I’ve spent the seven years or so in a cycle that looks a little something like this:
- exercise and see great results
- exercise some more
- exercise like a maniac
- get injured/get sent to physiotherapy
- nurse injury/feel sorry for myself
- quit exercising
Lather, rinse, repeat, ouch.
This year, I got sick and tired of being a slug and decided to start exercising again, but in a sensible and reasonable way by cross-training and building up slowly.
I decided to start running in earnest, as I had started running last year and had really enjoyed it despite the fact that it never became easy and my short legs certainly would not be winning any races anytime soon. It had been about ten months since I’d laced up the running shoes, and between the time off and the sheer force of the heat of Trinidad (in comparison to the very cool British temperatures I was used to running in) I felt like I had never run before.
But I stuck to it with the desperation of a woman that wants to look and feel amazing in her Carnival costume. I slowly added more time and distance, the operative word being slooooowly. As I increased frequency in runs from two to three a week, I religiously did knee-strengthening exercises prescribed to me during previous bouts of physiotherapy, which have helped keep me ache and injury free, except for during my brief flirtation with very badly-done speedwork (which I’ve now learned does NOT mean “run like you’re being chased by men in machetes till your hamstring pops out of place.”)
I also stared down my old nemesis, The Pool, and guess who won? I had taken plenty of swimming lessons as a little girl–but I had hated them and learned very little. However, I hoped against hope I would remember the absolute basics I’d been taught and hit the pool, first like a six-year old with my wimpy board, then increasingly like the Little Mermaid on speed. I never expected to love it so much! I’m now a bonafide, lap-swimming, mirrored-goggle-wearing pool regular and I swim three times a week (twice a week during my lunch hour, plus a weekend morning here or there) for about an hour.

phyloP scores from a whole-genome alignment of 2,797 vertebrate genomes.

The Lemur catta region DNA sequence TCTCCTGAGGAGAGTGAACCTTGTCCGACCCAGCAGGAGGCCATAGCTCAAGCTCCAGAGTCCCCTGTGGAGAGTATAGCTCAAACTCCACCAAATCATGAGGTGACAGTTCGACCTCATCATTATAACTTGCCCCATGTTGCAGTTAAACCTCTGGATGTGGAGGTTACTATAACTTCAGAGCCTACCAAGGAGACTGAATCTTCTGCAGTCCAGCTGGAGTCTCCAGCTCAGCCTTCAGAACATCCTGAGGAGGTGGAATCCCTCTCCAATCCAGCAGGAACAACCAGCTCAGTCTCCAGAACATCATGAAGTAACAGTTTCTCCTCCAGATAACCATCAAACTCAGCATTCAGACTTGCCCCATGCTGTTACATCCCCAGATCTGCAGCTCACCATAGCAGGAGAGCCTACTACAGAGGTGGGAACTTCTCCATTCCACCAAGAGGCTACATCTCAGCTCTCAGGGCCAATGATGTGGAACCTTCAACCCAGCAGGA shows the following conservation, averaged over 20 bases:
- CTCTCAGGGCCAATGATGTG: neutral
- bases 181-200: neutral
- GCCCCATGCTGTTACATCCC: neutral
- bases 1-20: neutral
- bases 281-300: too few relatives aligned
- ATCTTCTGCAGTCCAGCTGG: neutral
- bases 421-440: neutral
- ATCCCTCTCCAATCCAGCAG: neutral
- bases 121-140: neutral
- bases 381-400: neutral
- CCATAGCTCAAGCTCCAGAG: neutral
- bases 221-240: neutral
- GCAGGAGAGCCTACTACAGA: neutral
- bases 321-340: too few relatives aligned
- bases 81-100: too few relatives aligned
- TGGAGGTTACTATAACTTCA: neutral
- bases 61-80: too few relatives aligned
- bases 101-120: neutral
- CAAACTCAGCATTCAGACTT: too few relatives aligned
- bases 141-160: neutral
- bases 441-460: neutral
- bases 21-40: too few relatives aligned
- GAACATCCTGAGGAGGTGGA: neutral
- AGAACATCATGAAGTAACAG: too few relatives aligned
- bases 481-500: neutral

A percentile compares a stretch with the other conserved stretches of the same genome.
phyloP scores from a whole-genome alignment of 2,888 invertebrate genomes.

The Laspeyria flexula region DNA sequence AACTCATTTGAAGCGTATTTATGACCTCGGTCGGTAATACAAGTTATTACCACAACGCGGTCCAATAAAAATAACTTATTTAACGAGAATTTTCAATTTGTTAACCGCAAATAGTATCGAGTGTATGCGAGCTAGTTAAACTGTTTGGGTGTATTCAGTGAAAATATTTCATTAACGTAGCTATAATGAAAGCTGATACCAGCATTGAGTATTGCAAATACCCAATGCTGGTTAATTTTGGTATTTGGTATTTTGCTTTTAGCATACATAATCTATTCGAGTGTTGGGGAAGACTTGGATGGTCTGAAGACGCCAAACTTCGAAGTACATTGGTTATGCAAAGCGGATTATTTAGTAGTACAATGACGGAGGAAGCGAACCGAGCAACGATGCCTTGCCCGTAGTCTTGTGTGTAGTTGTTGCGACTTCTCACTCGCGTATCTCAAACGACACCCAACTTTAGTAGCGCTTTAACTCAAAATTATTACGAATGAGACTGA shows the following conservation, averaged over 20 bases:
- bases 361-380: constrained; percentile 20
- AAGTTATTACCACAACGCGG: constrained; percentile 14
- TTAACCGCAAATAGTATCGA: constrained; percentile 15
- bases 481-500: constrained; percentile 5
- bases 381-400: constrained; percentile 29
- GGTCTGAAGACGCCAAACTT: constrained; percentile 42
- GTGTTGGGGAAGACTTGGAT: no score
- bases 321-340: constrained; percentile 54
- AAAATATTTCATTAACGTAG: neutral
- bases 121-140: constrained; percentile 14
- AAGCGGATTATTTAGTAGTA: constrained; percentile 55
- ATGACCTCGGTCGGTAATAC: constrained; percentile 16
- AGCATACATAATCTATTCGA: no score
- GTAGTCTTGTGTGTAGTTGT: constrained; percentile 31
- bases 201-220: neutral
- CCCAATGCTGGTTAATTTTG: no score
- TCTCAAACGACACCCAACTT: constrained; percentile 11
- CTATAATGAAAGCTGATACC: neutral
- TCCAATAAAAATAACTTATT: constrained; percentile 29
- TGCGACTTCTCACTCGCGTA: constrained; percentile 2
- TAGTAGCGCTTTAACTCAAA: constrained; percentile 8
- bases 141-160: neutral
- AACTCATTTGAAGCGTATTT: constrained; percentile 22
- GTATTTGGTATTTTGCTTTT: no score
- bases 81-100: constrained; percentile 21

And so my cross-training goes. I am convinced that I would not be able to run as well if I didn’t swim too, and vice versa. By running, I get to indulge a gadget-and-gear sweet tooth. By swimming, I get to show my mother that her investment in swimming lessons for me (and aggravation at my refusal to learn) have finally paid off. And, more importantly, I feel better than I ever have before.
In September 2009, I screwed up my puny courage and signed up for my first race, the Scotiabank Women Against Breast Cancer 5K on the Savannah in Port of Spain. Did I whomp that run?
I sure did! It was 93 degrees Farenheit, the bugs were swarming, my face was bright red, and it was the longest distance I had ever run. I didn’t run it fast under any stretch of the imagination, but that just means I have plenty of improvement to do on that 38:50 time, and improve I will, because I am now hooked.
The racing season goes from January to September here in Trinidad, and this year I’ll be beating my first 5K time, just you watch…Do I see a 10K in my future? I most certainly do; I just need to find it. However, though it will make me happier beyond belief if I ever complete a half-marathon or a mini-triathlon, I doubt any race will ever be sweeter than my first 5K–or the beer that followed it:
Though the Freezer Run 5K in December 2009 with my youngest sister was a blast too (here’s my recap of the momentous race):